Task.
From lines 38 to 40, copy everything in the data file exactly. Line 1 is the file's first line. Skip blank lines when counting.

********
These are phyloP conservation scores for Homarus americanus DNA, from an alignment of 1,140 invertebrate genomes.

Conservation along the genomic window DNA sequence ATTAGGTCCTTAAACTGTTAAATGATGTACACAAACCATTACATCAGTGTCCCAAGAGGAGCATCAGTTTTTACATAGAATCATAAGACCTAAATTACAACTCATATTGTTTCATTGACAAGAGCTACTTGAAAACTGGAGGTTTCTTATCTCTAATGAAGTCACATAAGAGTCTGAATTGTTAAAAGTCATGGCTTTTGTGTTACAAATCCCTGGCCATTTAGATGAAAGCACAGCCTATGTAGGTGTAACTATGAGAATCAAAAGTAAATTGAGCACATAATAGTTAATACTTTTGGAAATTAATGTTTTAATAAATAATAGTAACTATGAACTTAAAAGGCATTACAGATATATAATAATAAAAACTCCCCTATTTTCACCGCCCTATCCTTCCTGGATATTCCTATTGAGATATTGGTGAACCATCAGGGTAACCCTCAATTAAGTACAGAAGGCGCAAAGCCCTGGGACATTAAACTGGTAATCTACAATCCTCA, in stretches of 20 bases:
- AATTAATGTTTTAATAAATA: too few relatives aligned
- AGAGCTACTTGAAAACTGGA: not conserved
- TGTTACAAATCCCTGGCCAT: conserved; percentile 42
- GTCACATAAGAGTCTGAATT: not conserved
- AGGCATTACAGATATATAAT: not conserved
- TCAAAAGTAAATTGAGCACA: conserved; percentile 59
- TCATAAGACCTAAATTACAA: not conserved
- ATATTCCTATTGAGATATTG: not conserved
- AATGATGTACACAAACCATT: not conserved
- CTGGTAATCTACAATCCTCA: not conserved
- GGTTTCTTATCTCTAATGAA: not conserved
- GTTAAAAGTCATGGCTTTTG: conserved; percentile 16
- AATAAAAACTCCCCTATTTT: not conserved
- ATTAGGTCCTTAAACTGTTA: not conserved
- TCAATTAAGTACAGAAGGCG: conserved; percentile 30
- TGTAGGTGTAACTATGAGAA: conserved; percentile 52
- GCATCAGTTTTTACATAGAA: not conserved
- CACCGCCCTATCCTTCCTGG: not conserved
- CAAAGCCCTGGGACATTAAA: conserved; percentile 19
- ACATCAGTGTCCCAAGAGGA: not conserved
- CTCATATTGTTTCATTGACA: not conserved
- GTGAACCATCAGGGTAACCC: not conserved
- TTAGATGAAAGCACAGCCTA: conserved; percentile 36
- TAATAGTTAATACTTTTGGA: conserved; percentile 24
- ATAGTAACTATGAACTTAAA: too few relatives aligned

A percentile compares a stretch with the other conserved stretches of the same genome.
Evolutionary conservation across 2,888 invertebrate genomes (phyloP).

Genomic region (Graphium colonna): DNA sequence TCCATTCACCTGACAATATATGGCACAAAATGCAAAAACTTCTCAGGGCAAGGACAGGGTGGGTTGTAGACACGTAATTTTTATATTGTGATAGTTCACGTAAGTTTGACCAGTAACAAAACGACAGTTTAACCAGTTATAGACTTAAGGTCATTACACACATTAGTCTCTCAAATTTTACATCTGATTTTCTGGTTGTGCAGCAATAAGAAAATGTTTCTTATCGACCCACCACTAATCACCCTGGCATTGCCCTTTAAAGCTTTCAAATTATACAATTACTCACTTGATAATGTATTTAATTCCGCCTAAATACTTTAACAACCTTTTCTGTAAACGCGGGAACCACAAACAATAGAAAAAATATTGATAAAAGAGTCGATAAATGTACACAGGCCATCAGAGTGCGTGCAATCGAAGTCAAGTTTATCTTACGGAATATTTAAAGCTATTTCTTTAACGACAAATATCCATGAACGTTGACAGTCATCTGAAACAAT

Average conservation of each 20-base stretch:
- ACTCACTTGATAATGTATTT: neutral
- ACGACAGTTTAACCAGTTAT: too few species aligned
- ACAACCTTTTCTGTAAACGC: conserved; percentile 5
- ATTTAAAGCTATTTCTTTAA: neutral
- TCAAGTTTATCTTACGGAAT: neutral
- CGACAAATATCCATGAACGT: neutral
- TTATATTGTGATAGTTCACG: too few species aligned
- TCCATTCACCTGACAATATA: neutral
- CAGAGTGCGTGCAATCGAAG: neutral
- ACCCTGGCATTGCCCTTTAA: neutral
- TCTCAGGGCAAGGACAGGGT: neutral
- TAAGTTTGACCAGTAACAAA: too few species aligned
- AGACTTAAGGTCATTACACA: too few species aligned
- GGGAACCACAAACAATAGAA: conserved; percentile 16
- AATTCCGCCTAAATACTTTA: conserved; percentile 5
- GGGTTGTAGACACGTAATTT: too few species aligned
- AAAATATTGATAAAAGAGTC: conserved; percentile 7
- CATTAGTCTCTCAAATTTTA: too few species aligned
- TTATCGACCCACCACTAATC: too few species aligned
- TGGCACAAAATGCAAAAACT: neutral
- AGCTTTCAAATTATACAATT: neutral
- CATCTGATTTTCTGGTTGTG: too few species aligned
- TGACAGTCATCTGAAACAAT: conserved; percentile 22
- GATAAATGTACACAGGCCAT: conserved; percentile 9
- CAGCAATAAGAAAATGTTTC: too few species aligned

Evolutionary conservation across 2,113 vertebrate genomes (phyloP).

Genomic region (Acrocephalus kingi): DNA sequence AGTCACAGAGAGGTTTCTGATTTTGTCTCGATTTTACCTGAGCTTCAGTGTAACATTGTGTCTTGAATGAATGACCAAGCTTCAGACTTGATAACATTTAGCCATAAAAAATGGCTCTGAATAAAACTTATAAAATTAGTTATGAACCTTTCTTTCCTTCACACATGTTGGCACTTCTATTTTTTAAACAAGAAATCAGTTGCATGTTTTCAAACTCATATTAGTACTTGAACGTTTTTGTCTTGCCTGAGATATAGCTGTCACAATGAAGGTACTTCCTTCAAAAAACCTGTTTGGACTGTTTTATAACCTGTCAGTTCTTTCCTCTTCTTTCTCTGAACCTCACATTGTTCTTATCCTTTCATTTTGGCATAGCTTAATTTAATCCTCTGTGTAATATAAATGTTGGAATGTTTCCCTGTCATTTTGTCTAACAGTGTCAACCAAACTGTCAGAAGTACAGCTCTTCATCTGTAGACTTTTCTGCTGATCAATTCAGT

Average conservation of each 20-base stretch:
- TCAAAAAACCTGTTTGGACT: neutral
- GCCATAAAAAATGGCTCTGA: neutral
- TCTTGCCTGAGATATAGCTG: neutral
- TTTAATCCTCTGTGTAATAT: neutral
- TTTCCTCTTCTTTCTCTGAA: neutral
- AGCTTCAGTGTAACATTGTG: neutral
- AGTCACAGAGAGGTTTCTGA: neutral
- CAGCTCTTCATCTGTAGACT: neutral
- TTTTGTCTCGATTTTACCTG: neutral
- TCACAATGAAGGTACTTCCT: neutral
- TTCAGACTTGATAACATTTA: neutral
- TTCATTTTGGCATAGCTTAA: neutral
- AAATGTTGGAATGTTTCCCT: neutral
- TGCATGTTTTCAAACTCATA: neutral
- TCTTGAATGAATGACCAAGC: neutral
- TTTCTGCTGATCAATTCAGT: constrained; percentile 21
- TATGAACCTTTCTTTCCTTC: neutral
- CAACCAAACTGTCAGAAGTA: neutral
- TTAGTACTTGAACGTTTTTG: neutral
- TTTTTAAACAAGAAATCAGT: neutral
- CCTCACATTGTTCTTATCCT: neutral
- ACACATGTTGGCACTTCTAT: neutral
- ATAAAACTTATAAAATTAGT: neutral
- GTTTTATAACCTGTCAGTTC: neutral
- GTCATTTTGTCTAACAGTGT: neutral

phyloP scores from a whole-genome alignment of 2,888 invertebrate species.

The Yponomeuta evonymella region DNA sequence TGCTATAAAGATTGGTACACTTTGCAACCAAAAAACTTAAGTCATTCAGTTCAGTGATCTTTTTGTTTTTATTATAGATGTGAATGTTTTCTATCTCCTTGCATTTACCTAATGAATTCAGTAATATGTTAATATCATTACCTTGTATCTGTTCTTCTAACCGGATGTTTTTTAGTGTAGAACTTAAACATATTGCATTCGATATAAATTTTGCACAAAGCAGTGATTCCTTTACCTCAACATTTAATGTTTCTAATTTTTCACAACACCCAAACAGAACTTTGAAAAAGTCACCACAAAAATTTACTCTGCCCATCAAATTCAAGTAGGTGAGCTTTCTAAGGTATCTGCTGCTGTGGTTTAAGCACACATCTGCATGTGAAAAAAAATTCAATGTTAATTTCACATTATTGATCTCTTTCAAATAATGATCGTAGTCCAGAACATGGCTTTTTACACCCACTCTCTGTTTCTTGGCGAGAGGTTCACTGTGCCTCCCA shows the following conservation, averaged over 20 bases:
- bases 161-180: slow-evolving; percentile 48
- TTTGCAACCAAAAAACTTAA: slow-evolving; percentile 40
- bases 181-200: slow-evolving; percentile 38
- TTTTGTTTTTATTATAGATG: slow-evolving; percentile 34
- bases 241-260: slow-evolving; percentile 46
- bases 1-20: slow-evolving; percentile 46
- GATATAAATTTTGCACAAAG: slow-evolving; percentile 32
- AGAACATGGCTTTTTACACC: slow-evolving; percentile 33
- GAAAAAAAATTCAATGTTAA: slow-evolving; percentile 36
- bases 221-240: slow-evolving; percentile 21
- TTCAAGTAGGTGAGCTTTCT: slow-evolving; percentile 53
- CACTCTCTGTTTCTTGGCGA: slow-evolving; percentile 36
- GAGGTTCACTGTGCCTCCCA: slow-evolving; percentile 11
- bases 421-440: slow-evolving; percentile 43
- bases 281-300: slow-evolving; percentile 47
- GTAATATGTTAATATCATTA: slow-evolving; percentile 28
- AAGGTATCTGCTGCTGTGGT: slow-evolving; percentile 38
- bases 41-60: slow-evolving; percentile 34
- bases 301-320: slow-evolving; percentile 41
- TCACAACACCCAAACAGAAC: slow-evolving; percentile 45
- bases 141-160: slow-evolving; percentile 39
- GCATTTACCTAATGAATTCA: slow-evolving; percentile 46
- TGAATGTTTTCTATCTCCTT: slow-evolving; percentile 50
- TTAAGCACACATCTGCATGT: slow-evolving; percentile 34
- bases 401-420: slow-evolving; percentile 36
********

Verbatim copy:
- TTATATTGTGATAGTTCACG: too few species aligned
- TCCATTCACCTGACAATATA: neutral
- CAGAGTGCGTGCAATCGAAG: neutral